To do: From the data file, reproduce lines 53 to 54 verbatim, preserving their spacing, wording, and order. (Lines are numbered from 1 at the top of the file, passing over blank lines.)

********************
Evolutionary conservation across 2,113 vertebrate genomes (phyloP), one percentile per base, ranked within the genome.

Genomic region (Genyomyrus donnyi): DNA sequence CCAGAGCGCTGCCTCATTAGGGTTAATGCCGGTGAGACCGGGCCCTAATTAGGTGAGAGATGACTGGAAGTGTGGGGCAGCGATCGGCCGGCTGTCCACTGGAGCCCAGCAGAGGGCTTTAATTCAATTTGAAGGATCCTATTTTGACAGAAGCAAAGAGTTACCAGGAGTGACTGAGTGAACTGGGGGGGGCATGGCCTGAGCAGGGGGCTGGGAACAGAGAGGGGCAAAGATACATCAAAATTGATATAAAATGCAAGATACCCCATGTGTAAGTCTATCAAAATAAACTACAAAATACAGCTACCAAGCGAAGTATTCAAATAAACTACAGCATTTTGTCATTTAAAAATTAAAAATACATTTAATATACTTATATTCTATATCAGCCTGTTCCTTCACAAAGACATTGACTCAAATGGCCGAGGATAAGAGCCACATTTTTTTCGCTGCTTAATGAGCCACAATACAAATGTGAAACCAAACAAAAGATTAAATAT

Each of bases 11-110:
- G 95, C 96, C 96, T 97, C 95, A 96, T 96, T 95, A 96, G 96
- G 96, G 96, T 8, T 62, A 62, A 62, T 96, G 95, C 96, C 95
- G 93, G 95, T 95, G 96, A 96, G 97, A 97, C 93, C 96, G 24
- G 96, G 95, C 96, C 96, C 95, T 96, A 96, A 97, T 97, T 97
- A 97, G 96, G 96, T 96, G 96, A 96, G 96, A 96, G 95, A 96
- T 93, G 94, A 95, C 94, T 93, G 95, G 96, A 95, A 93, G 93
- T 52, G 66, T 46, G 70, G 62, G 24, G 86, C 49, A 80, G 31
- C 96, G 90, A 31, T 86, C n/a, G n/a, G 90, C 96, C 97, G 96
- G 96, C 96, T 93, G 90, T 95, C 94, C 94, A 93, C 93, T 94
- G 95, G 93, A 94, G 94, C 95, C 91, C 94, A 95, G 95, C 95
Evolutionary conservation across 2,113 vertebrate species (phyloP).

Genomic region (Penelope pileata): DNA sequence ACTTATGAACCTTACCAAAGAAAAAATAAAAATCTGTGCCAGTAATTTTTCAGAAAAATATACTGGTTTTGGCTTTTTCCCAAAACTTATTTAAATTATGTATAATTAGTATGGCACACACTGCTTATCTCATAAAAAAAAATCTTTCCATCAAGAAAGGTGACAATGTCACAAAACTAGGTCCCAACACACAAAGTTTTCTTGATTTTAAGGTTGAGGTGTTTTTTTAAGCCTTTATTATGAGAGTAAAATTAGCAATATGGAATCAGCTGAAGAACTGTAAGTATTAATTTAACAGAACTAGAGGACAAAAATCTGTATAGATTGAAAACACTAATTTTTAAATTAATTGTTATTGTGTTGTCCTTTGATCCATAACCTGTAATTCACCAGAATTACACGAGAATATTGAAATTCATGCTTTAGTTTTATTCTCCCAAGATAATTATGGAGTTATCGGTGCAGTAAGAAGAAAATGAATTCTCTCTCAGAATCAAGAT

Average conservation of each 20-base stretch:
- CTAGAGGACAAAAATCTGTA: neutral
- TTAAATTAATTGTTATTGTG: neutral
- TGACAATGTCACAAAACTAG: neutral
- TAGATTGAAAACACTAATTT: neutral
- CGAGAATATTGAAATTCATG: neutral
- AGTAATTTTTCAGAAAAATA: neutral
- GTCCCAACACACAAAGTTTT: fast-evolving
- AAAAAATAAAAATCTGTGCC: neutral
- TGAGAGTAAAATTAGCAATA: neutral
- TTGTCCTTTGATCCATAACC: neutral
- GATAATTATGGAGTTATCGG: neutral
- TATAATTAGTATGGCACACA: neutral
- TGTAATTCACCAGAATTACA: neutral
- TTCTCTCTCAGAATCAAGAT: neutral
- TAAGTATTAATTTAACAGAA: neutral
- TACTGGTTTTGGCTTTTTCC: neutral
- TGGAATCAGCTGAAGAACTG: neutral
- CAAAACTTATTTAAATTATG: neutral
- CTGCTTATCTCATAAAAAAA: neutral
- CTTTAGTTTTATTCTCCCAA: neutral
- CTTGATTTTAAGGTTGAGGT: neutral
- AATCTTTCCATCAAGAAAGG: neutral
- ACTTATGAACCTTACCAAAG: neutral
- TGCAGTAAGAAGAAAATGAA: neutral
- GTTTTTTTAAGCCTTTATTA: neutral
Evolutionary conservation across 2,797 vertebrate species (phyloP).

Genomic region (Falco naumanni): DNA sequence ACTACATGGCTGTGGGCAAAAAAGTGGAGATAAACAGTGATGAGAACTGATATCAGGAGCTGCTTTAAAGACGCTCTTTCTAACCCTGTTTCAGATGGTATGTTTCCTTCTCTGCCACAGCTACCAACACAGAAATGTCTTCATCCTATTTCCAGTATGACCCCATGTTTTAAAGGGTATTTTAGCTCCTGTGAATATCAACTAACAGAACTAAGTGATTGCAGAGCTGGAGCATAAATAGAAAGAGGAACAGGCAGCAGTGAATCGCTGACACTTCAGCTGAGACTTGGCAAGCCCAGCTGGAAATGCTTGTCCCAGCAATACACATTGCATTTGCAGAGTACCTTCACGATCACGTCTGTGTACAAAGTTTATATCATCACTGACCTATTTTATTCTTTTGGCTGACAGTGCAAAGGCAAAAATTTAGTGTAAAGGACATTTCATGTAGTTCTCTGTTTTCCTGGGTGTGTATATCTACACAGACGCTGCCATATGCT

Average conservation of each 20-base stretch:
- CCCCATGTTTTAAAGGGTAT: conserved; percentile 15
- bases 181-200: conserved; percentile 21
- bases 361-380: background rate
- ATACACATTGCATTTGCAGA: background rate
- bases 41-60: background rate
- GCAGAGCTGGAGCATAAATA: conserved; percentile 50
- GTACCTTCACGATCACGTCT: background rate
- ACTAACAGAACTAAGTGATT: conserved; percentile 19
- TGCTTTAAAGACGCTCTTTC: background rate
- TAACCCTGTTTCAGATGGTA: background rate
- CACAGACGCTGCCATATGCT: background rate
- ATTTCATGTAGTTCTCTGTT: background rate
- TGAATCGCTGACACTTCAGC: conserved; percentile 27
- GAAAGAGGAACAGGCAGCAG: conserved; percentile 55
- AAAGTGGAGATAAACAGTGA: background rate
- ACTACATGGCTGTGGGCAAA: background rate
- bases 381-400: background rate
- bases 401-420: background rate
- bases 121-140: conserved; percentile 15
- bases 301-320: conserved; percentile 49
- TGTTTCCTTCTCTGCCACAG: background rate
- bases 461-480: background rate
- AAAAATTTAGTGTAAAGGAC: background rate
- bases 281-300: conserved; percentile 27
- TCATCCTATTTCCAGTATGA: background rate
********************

- TGCTTTAAAGACGCTCTTTC: background rate
- TAACCCTGTTTCAGATGGTA: background rate